Tall, athletic and charismatic, the leader of the Atikamekw Nation and the Atikamekw Nation Council arrives at the location of our interview, a restaurant in Trois-Rivières, explaining to me that he will need to leave soon to attend some meetings in his role as grand chief... A native of La Tuque born in March 1981, he has all the attributes of a leader. He’s a skilled, persuasive communicator and good listener whose positive attitude rubs off on others.
Grand Chief Awashish, who grew up in the forest near the community of Opitciwan, says he is keenly aware of the huge challenges faced by his people. Raised by his maternal grandparents, he experienced the traditional lifestyle of the region at a very young age, which revolved around activities such as hunting, fishing and trapping. His studies led to him obtaining a law degree from the University of Ottawa. He was a gifted student whose social skills were an asset during his academic career. He began his post-secondary studies at CEGEP de Trois-Rivières in electronic engineering and administration.
The young, trilingual leader experienced the difficulties that indigenous peoples face in urban environments while living with his single-parent mother in the small town of La Tuque. He was surrounded by the poverty and social problems that affect many Aboriginal communities. “A number of people around me committed suicide, including friends and family members,” he says.
“I made it my personal mission to fight poverty and suicide and to nurture the pride and dignity of my people,” explains Grand Chief Awashish, today a father of three children aged 3, 10 and 13, with passion and commitment in his voice.
At a declaration of sovereignty made to the media on September 8, 2014, he made the following statement: “For thousands of years, the Atikamekw have been able to preserve their language, their culture and their relationship with Mother Earth. We’re strong, and we’re resilient. We’ve grown tired of seeing our territorial rights flouted, so we’re asserting our identity and making a point of reminding others of the sovereignty of the Atikamekw in our territory, the Nistaskinan.”
Elected grand chief on September 2, 2014, at the age of 33, this combative leader has always been good at hockey. He was also named as the referee for a friendly Canadian Armed Forces game in February 2019.
Considering himself a protector of his people, he wants to seize any available opportunities to ensure the Atikamekw’s social and economic development. “The new generation has more academic education, and young people want to assert themselves,” he notes. “That means we need to evolve within the Quebecois and Canadian context by developing economic partnerships with relevant stakeholders that respect our rights. That involves the hiring of Atikamekw workers at all levels of organizations, career development opportunities, the establishment and promotion of Atikamekw companies and investments in culture and tourism.”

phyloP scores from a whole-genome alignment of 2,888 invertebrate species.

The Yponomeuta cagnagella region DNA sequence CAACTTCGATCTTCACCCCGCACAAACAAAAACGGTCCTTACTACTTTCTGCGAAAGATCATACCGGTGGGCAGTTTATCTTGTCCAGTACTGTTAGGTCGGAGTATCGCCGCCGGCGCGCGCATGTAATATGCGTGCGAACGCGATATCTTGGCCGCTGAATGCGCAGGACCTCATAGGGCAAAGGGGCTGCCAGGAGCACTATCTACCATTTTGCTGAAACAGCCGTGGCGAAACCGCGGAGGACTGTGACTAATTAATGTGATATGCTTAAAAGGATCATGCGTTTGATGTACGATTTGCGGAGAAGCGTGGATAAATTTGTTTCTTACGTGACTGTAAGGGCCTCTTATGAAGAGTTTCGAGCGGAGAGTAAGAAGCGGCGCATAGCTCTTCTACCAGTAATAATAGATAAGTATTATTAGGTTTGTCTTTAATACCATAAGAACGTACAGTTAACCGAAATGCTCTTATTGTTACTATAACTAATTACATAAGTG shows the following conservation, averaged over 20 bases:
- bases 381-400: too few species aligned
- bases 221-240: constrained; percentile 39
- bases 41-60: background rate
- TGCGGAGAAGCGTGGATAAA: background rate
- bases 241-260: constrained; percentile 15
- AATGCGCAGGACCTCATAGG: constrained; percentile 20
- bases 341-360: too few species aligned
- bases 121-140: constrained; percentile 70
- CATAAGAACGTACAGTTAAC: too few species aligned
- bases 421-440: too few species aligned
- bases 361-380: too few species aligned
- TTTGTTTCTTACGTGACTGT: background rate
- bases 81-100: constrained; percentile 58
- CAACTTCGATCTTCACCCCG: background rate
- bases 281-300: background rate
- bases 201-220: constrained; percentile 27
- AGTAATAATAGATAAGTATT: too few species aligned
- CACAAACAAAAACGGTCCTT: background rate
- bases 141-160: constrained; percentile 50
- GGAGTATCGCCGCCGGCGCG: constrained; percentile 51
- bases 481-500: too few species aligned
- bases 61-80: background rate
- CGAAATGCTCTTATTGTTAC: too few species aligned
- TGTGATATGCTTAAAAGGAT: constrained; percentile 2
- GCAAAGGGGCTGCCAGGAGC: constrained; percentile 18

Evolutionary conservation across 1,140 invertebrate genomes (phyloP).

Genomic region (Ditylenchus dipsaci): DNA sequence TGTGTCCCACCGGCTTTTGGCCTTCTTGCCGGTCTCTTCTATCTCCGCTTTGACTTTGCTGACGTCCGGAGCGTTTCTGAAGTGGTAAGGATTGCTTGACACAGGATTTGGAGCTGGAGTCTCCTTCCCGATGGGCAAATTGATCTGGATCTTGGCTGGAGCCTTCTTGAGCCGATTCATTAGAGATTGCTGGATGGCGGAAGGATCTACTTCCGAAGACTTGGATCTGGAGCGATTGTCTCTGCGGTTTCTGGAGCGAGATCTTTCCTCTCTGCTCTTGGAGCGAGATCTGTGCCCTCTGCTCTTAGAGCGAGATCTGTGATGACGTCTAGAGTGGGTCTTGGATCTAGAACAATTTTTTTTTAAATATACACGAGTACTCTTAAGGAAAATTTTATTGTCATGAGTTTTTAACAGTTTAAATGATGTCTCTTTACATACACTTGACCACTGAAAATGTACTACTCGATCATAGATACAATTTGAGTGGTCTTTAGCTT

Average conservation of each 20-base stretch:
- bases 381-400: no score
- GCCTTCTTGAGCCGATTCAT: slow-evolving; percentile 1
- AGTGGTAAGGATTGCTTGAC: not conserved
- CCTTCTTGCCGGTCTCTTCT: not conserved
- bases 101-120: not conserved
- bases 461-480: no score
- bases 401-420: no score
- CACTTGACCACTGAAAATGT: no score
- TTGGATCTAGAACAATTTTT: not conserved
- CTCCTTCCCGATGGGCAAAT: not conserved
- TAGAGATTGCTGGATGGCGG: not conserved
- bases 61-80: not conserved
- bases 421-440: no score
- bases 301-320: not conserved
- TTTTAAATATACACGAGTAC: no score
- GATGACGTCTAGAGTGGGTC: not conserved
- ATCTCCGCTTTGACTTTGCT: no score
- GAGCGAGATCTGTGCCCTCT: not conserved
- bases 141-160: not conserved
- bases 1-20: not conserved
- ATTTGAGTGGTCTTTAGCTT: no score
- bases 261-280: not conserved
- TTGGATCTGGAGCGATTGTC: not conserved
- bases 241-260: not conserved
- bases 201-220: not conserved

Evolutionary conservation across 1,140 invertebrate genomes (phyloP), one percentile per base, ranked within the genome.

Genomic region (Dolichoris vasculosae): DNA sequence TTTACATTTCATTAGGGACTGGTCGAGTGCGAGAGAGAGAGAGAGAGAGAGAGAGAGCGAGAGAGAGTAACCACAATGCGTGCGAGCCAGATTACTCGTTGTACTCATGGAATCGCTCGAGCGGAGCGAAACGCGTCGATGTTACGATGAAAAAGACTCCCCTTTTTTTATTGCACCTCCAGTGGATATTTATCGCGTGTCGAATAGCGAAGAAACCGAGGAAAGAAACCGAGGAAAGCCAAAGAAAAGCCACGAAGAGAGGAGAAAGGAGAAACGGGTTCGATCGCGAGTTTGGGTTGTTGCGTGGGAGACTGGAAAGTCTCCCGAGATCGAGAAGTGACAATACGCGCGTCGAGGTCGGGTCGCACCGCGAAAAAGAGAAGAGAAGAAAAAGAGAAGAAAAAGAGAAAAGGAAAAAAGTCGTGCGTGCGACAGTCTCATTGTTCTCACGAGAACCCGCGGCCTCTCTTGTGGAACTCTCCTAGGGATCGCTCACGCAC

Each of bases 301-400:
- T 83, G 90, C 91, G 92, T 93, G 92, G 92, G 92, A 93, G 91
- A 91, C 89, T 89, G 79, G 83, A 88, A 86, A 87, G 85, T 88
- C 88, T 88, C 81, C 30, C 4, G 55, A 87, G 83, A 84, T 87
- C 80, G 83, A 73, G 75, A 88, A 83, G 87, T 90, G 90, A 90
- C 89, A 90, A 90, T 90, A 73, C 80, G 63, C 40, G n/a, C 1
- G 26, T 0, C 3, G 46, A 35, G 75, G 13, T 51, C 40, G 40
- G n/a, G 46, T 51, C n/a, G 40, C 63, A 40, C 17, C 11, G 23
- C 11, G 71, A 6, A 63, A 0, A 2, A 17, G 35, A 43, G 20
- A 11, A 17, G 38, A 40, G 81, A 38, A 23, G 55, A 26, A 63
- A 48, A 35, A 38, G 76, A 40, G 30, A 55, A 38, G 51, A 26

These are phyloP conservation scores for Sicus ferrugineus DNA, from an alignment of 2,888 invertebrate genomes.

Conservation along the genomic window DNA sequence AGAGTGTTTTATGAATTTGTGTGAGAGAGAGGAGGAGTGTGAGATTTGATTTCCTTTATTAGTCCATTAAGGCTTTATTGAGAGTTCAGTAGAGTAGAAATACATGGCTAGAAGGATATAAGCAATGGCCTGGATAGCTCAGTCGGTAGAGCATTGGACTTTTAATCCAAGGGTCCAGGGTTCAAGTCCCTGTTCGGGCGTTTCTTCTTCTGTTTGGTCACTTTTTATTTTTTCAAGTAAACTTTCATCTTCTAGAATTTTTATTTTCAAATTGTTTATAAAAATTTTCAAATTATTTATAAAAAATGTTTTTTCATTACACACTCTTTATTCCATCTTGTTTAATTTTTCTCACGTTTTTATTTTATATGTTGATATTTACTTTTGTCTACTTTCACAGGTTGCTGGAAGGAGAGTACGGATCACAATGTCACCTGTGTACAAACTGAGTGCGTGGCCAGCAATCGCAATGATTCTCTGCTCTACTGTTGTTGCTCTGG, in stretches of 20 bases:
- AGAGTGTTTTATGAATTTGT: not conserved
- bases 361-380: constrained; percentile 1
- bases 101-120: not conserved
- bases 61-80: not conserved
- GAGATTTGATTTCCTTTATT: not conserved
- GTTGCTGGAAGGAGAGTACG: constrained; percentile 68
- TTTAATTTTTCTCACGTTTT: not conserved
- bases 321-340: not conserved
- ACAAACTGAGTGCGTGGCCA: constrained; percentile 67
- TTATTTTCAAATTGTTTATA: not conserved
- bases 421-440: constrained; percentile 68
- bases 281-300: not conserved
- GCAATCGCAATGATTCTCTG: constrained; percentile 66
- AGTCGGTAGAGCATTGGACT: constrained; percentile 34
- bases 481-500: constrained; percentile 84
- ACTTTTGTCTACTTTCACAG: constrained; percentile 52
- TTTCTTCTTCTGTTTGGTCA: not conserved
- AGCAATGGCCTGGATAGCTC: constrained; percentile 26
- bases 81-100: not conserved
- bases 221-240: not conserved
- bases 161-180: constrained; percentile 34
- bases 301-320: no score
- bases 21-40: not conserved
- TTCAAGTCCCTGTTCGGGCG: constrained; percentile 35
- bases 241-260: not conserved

The new governmental relations leader believes in the respectful development of Nitaskinan and its natural resources based on a vision of sustainability and eco-friendliness. “The power of political, economic and strategic alliances with other governments is good for the Atikamekw people,” he remarks.
In October 2018, Grand Chief Awashish was also named an honorary colonel of Shawinigan’s 62nd Field Artillery Regiment, becoming the first indigenous person in Canada to receive this honour!
When it comes to co-existing with the rest of Canada, he emphasizes the importance of indigenous principles of justice and a system of values and conflict resolution that respects his people’s culture, especially sovereign administration of the territory, customary adoption and restorative justice.
The grand chief speaks with pride about several of his accomplishments: the young Atikamekw leaders forum, education policies, the Fablab initiative to support digital technology usage, the transformation of governance, etc.
As someone who strives to foster his people’s sense of belonging and promote the development of Atikamekw society, this indigenous leader is an undoubted inspiration for young people. No wonder both those closest to him and residents of the area refer to him as the “Atikamekw Obama”!